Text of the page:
And, on this issue, I agree 100%. It is bad enough that adults are having their details permanently stored on this database, simply because they were once arrested, regardless of whether they actually committed the crime, or whether they were ever convicted of anything. The notion that children below the age of criminal responsibility should have their DNA taken and kept forever for crimes that they might commit in the future is downright sinister. As, indeed, is the idea that adults who have never had so much as a parking ticket could nonetheless have their DNA kept on a database, simply because when they were seven or eight years old someone decided that they might one day become a criminal.
Primary school children should be eligible for the DNA database if they exhibit behaviour indicating they may become criminals in later life, according to Britain's most senior police forensics expert.
Gary Pugh, director of forensic sciences at Scotland Yard and the new DNA spokesman for the Association of Chief Police Officers (Acpo), said a debate was needed on how far Britain should go in identifying potential offenders, given that some experts believe it is possible to identify future offending traits in children as young as five.
'If we have a primary means of identifying people before they offend, then in the long-term the benefits of targeting younger people are extremely large,' said Pugh. 'You could argue the younger the better. Criminologists say some people will grow out of crime; others won't. We have to find who are possibly going to be the biggest threat to society.'
Pugh admitted that the deeply controversial suggestion raised issues of parental consent, potential stigmatisation and the role of teachers in identifying future offenders, but said society needed an open, mature discussion on how best to tackle crime before it took place. There are currently 4.5 million genetic samples on the UK database - the largest in Europe - but police believe more are required to reduce crime further. 'The number of unsolved crimes says we are not sampling enough of the right people,' Pugh told The Observer. However, he said the notion of universal sampling - everyone being forced to give their genetic samples to the database - is currently prohibited by cost and logistics.Civil liberty groups condemned his comments last night by likening them to an excerpt from a 'science fiction novel'. One teaching union warned that it was a step towards a 'police state'.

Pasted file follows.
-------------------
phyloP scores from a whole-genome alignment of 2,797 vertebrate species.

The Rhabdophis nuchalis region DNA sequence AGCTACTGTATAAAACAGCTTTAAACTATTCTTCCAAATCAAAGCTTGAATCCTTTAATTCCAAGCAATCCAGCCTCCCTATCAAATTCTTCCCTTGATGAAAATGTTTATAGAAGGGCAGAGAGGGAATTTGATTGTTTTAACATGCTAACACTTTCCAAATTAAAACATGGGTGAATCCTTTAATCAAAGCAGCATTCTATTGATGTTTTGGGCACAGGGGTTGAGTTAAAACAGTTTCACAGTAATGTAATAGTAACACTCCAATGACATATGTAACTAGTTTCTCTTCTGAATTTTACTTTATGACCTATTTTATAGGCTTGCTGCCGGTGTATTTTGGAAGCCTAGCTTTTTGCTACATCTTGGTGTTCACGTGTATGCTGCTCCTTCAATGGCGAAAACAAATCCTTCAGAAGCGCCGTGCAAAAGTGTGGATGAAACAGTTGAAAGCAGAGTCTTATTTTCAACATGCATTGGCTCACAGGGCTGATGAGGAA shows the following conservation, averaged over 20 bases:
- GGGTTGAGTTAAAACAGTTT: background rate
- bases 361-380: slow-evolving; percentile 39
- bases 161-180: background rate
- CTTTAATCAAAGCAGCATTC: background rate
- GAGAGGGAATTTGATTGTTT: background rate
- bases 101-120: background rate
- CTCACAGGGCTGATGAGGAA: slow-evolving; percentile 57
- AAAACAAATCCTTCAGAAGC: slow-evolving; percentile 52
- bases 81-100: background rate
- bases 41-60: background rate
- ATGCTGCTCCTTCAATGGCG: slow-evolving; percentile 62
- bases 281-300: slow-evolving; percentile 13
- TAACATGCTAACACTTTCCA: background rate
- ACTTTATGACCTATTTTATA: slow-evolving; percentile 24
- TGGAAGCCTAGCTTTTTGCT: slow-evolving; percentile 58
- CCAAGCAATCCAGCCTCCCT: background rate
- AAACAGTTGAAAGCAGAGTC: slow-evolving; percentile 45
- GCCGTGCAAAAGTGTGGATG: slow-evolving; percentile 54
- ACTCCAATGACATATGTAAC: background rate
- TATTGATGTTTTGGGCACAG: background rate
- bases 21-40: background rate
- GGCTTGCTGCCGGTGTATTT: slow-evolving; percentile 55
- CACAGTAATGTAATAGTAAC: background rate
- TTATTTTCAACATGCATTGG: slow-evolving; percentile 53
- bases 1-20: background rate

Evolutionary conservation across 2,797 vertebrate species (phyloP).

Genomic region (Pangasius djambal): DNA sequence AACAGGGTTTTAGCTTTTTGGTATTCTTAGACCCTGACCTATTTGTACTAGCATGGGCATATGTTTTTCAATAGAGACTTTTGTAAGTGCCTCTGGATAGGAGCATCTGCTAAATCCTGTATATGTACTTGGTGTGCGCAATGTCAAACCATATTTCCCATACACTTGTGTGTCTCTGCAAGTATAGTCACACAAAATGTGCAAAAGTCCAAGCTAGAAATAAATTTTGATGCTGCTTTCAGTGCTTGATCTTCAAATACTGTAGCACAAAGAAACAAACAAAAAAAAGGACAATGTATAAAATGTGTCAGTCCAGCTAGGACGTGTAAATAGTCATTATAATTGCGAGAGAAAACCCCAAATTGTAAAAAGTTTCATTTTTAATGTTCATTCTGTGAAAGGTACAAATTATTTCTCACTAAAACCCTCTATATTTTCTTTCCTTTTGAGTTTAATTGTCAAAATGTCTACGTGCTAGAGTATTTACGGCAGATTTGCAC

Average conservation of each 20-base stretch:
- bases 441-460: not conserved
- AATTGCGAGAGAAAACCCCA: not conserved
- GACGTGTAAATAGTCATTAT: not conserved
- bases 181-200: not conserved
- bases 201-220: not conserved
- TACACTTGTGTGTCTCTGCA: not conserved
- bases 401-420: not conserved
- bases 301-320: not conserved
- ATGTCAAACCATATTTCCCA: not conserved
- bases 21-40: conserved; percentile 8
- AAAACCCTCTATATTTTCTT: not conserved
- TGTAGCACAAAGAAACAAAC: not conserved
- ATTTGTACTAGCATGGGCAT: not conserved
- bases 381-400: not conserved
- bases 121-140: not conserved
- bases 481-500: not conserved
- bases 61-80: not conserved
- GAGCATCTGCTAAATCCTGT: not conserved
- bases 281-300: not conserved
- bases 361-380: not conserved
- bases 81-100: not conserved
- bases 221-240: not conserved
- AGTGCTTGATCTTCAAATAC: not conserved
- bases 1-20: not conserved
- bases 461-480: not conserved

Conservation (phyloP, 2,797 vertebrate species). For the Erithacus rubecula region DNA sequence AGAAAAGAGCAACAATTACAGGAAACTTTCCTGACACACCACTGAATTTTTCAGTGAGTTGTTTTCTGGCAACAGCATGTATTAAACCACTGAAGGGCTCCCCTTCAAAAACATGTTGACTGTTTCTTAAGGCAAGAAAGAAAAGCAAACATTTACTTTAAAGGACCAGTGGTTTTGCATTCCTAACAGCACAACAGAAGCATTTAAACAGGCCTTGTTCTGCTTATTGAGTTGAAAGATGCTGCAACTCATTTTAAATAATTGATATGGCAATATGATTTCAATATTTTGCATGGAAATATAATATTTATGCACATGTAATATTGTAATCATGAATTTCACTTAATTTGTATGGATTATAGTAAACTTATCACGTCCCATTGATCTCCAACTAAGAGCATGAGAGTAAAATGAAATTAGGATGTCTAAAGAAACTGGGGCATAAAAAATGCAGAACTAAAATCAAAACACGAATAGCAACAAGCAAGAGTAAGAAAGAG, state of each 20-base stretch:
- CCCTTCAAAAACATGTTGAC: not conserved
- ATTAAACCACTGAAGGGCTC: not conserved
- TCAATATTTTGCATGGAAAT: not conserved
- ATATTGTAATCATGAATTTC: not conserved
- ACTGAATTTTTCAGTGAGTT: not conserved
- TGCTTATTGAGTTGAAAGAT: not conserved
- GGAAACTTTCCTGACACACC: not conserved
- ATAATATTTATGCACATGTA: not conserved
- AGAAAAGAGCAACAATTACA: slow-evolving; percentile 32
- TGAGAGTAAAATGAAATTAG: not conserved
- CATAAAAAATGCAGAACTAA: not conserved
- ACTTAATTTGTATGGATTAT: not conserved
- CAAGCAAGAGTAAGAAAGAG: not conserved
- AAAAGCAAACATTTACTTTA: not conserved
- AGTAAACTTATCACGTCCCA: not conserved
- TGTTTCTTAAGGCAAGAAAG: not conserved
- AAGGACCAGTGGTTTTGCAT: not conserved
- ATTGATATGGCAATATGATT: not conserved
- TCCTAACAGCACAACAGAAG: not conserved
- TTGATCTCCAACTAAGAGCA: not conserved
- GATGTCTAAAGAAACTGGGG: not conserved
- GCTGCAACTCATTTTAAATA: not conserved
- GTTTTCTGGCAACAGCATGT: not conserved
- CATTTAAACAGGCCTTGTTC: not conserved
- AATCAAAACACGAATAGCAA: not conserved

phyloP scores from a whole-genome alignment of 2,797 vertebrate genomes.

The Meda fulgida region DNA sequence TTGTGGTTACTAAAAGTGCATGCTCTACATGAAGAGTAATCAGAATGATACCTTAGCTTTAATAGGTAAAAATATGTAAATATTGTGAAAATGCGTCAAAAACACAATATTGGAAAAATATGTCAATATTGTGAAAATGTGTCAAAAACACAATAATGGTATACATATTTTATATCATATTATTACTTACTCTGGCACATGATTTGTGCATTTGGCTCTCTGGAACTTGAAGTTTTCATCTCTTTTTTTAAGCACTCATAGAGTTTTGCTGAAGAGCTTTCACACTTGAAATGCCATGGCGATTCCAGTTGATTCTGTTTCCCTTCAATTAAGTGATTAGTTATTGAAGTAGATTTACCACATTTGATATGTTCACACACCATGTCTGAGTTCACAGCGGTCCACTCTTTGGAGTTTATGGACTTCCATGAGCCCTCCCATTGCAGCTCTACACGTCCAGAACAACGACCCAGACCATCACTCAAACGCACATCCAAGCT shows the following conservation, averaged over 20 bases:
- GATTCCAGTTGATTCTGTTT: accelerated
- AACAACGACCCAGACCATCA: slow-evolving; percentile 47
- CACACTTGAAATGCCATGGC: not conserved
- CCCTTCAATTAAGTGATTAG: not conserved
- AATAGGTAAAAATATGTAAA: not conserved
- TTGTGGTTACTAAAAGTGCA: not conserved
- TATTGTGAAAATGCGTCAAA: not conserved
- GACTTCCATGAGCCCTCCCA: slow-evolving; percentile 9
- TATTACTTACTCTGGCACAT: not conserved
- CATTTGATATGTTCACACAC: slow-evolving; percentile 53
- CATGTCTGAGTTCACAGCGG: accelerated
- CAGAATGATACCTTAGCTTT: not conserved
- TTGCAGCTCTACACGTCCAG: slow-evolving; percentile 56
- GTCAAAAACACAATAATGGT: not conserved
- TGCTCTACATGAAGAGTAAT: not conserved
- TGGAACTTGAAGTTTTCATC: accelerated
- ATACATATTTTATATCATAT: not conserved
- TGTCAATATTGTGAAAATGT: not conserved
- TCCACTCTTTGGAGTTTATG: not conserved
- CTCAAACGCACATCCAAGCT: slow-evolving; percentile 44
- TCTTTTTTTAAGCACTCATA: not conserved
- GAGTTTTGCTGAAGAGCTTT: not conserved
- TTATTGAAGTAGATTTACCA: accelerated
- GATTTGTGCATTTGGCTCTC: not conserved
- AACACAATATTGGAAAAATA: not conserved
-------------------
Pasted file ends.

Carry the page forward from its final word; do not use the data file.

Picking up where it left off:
I say "someone" because it's not made clear who will actually be taking the decision. Will all children who are sent to the headmistress now be swabbed as a matter of course? I assume not, but it would be interesting to know who, if Gary Pugh ever gets his way, will decide that a child is a potential "threat to society", and on what basis they will make this decision.
Pugh says that "we have to find who are possibly going to be the biggest threat to society". Well, I would have thought that the answer to this question could be determined with greater accuracy by paying attention to those teenagers who are actually convicted of committing crimes. Surely proven fact is a better indicator of a tendency to commit crime, than even the most well-informed speculation? I would also point out that Pugh is not simply interesting in "finding out" which children are more likely to commit crime as adults, but he is also interested in forcibly taking their DNA, with or without the consent of their parents, and keeping it on a database for the remainder of their lives. There's rather a big difference between that, and simply "finding out".
I do not have any great objection to convicted criminals being obliged to provide DNA samples, but it is a severe violation of our civil liberties to compel the rest of us to do so. This does not cease to be the case, simply because doing so assists the police in solving crimes. It is quite clear that at least some senior police officers want, ultimately, to see the establishment of a compulsory nationwide DNA database, even if they regard the costs or logistical problems as being too great to allow such a programme to be implemented at present. The gradual growth of the database, the gradual increase in the types of people who can be forced to give up their DNA, and the consequent gradual acceptance of compulsory DNA testing, can only serve to hasten the day when all of us are ordered to submit to such testing by the state. As I have noted several times before, that is a day that I for one hope never to see.
As a final thought, it occurs to me that many people homeschool their children - as many as 100,000 British children are educated in this manner. Clearly, the agents of the state have far fewer opportunities to observe these children on a day-to-day basis, and are consequently far less able to identify potential evildoers among this group - the next Shipman could be out there, for Heaven's sake! I wonder what kind of (no doubt authoritarian) measures Pugh and his ilk would like to see put in place, to root out any potential criminals from among the ranks of the home educated?